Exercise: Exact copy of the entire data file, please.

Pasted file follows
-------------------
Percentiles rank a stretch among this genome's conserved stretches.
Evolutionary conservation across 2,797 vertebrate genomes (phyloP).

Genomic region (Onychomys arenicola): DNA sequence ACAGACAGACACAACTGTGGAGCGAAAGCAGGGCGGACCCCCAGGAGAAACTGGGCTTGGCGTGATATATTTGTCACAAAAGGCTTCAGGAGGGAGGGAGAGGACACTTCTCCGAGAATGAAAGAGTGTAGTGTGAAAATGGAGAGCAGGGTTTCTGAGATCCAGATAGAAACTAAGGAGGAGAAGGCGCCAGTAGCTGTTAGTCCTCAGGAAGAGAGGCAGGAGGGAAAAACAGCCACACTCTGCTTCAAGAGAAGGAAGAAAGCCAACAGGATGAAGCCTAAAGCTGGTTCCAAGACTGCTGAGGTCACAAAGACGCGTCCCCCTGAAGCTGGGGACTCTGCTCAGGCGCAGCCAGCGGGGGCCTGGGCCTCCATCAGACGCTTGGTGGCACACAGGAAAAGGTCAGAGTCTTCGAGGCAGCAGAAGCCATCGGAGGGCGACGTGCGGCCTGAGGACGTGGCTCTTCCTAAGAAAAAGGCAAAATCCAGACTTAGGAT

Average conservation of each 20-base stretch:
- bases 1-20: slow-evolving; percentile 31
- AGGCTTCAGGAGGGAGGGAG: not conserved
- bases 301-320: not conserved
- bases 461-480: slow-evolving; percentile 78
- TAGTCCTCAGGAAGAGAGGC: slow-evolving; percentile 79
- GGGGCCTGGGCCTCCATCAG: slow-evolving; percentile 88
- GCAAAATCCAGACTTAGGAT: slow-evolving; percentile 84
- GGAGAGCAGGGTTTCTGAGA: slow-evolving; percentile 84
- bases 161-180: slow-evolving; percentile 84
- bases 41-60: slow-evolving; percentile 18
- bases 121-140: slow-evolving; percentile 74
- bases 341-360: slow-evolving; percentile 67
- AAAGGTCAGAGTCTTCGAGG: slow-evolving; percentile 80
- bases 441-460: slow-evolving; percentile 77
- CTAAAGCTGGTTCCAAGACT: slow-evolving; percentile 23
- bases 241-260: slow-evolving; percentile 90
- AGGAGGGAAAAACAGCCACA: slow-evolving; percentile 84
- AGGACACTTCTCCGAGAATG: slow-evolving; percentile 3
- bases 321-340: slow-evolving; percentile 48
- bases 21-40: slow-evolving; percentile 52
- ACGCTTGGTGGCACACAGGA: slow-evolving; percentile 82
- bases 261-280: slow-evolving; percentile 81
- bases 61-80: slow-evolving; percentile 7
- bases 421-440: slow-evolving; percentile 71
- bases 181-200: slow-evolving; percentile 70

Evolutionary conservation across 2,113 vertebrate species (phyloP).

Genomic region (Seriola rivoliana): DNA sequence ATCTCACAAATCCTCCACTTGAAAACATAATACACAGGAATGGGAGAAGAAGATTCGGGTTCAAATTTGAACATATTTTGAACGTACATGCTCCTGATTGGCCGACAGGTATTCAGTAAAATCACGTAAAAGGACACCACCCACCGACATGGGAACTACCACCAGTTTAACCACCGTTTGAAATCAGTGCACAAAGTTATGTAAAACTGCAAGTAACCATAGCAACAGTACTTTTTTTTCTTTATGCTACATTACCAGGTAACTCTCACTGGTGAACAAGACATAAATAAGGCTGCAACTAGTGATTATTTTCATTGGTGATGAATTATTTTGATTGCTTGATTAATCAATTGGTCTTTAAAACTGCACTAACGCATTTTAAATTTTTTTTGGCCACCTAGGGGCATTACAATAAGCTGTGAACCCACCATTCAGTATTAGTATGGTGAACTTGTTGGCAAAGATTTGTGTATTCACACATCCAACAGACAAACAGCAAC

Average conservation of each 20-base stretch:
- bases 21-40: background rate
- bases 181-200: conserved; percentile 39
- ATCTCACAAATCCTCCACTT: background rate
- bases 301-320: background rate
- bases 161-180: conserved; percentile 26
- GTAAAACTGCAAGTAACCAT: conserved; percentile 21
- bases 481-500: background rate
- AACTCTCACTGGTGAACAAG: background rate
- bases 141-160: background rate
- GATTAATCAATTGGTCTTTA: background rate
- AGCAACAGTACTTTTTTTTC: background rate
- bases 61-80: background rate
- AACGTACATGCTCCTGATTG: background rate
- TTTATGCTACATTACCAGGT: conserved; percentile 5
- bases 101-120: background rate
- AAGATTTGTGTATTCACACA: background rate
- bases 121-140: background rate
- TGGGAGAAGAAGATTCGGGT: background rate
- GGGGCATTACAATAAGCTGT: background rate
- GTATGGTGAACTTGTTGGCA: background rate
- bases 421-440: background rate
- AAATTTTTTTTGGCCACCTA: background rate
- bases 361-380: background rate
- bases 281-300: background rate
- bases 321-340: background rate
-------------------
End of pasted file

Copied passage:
Percentiles rank a stretch among this genome's conserved stretches.
Evolutionary conservation across 2,797 vertebrate genomes (phyloP).

Genomic region (Onychomys arenicola): DNA sequence ACAGACAGACACAACTGTGGAGCGAAAGCAGGGCGGACCCCCAGGAGAAACTGGGCTTGGCGTGATATATTTGTCACAAAAGGCTTCAGGAGGGAGGGAGAGGACACTTCTCCGAGAATGAAAGAGTGTAGTGTGAAAATGGAGAGCAGGGTTTCTGAGATCCAGATAGAAACTAAGGAGGAGAAGGCGCCAGTAGCTGTTAGTCCTCAGGAAGAGAGGCAGGAGGGAAAAACAGCCACACTCTGCTTCAAGAGAAGGAAGAAAGCCAACAGGATGAAGCCTAAAGCTGGTTCCAAGACTGCTGAGGTCACAAAGACGCGTCCCCCTGAAGCTGGGGACTCTGCTCAGGCGCAGCCAGCGGGGGCCTGGGCCTCCATCAGACGCTTGGTGGCACACAGGAAAAGGTCAGAGTCTTCGAGGCAGCAGAAGCCATCGGAGGGCGACGTGCGGCCTGAGGACGTGGCTCTTCCTAAGAAAAAGGCAAAATCCAGACTTAGGAT

Average conservation of each 20-base stretch:
- bases 1-20: slow-evolving; percentile 31
- AGGCTTCAGGAGGGAGGGAG: not conserved
- bases 301-320: not conserved
- bases 461-480: slow-evolving; percentile 78
- TAGTCCTCAGGAAGAGAGGC: slow-evolving; percentile 79
- GGGGCCTGGGCCTCCATCAG: slow-evolving; percentile 88
- GCAAAATCCAGACTTAGGAT: slow-evolving; percentile 84
- GGAGAGCAGGGTTTCTGAGA: slow-evolving; percentile 84
- bases 161-180: slow-evolving; percentile 84
- bases 41-60: slow-evolving; percentile 18
- bases 121-140: slow-evolving; percentile 74
- bases 341-360: slow-evolving; percentile 67
- AAAGGTCAGAGTCTTCGAGG: slow-evolving; percentile 80
- bases 441-460: slow-evolving; percentile 77
- CTAAAGCTGGTTCCAAGACT: slow-evolving; percentile 23
- bases 241-260: slow-evolving; percentile 90
- AGGAGGGAAAAACAGCCACA: slow-evolving; percentile 84
- AGGACACTTCTCCGAGAATG: slow-evolving; percentile 3
- bases 321-340: slow-evolving; percentile 48
- bases 21-40: slow-evolving; percentile 52
- ACGCTTGGTGGCACACAGGA: slow-evolving; percentile 82
- bases 261-280: slow-evolving; percentile 81
- bases 61-80: slow-evolving; percentile 7
- bases 421-440: slow-evolving; percentile 71
- bases 181-200: slow-evolving; percentile 70

Evolutionary conservation across 2,113 vertebrate species (phyloP).

Genomic region (Seriola rivoliana): DNA sequence ATCTCACAAATCCTCCACTTGAAAACATAATACACAGGAATGGGAGAAGAAGATTCGGGTTCAAATTTGAACATATTTTGAACGTACATGCTCCTGATTGGCCGACAGGTATTCAGTAAAATCACGTAAAAGGACACCACCCACCGACATGGGAACTACCACCAGTTTAACCACCGTTTGAAATCAGTGCACAAAGTTATGTAAAACTGCAAGTAACCATAGCAACAGTACTTTTTTTTCTTTATGCTACATTACCAGGTAACTCTCACTGGTGAACAAGACATAAATAAGGCTGCAACTAGTGATTATTTTCATTGGTGATGAATTATTTTGATTGCTTGATTAATCAATTGGTCTTTAAAACTGCACTAACGCATTTTAAATTTTTTTTGGCCACCTAGGGGCATTACAATAAGCTGTGAACCCACCATTCAGTATTAGTATGGTGAACTTGTTGGCAAAGATTTGTGTATTCACACATCCAACAGACAAACAGCAAC

Average conservation of each 20-base stretch:
- bases 21-40: background rate
- bases 181-200: conserved; percentile 39
- ATCTCACAAATCCTCCACTT: background rate
- bases 301-320: background rate
- bases 161-180: conserved; percentile 26
- GTAAAACTGCAAGTAACCAT: conserved; percentile 21
- bases 481-500: background rate
- AACTCTCACTGGTGAACAAG: background rate
- bases 141-160: background rate
- GATTAATCAATTGGTCTTTA: background rate
- AGCAACAGTACTTTTTTTTC: background rate
- bases 61-80: background rate
- AACGTACATGCTCCTGATTG: background rate
- TTTATGCTACATTACCAGGT: conserved; percentile 5
- bases 101-120: background rate
- AAGATTTGTGTATTCACACA: background rate
- bases 121-140: background rate
- TGGGAGAAGAAGATTCGGGT: background rate
- GGGGCATTACAATAAGCTGT: background rate
- GTATGGTGAACTTGTTGGCA: background rate
- bases 421-440: background rate
- AAATTTTTTTTGGCCACCTA: background rate
- bases 361-380: background rate
- bases 281-300: background rate
- bases 321-340: background rate